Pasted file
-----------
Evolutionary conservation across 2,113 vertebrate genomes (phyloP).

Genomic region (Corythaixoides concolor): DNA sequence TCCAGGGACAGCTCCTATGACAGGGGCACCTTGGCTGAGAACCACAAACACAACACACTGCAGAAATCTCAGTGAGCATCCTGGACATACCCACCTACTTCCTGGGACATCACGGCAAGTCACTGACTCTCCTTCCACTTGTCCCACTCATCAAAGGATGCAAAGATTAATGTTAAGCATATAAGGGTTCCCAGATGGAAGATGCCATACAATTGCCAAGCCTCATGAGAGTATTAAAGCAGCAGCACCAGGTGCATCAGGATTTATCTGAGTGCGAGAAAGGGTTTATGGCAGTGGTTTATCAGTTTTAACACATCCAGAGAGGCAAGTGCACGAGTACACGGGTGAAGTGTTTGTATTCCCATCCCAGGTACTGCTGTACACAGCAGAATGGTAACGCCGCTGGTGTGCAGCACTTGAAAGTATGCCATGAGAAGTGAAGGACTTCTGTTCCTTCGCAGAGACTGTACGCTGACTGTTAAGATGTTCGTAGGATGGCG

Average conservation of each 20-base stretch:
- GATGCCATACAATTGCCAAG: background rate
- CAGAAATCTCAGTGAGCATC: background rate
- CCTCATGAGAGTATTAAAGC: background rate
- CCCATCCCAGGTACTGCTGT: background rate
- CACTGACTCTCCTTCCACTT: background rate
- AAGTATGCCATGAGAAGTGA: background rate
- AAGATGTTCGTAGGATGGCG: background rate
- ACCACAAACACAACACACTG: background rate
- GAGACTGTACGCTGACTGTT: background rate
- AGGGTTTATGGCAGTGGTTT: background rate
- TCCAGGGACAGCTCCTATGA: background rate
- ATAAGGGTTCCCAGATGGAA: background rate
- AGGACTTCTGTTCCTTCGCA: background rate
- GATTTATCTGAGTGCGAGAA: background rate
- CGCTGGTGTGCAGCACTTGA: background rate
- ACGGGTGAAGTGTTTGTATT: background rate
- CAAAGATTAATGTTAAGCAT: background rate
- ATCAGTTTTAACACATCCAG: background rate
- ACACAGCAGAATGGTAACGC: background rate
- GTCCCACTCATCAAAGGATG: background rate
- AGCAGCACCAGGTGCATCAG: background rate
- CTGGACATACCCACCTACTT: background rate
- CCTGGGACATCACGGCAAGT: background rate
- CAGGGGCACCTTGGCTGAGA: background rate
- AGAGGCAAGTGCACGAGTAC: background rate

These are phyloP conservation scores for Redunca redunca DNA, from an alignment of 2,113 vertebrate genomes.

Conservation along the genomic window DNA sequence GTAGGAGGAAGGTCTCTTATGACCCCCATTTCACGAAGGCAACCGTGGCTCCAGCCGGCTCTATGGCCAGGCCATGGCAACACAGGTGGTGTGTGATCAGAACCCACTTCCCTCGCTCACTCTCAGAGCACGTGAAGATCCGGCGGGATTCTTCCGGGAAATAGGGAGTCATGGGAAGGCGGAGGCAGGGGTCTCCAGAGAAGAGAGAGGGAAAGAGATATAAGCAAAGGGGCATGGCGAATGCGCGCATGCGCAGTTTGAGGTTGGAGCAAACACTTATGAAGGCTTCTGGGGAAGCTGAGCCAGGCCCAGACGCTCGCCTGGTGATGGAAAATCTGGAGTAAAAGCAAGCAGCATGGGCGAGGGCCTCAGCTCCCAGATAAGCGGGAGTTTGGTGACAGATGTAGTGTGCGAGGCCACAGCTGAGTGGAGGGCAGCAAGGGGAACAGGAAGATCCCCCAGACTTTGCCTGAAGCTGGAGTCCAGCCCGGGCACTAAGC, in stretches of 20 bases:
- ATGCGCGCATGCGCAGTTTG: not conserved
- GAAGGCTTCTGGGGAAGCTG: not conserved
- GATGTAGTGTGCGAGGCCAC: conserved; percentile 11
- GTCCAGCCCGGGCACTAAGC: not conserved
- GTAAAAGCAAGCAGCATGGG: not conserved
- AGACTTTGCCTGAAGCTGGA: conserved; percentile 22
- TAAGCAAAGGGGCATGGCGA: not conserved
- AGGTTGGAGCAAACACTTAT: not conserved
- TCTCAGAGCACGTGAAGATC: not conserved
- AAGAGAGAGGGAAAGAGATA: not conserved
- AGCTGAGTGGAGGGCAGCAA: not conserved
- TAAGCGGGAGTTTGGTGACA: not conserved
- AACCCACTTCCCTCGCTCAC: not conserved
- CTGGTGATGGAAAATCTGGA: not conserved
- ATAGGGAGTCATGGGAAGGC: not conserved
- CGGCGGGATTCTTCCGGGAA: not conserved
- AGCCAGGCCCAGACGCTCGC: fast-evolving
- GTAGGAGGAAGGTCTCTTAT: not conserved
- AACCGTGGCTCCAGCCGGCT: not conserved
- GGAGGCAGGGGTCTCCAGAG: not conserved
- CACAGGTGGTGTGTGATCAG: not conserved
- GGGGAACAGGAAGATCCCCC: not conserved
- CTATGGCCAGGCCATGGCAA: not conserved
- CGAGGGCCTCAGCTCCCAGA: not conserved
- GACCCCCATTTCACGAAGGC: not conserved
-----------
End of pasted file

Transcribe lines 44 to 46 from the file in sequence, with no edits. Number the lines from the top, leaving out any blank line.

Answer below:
- CTGGTGATGGAAAATCTGGA: not conserved
- ATAGGGAGTCATGGGAAGGC: not conserved
- CGGCGGGATTCTTCCGGGAA: not conserved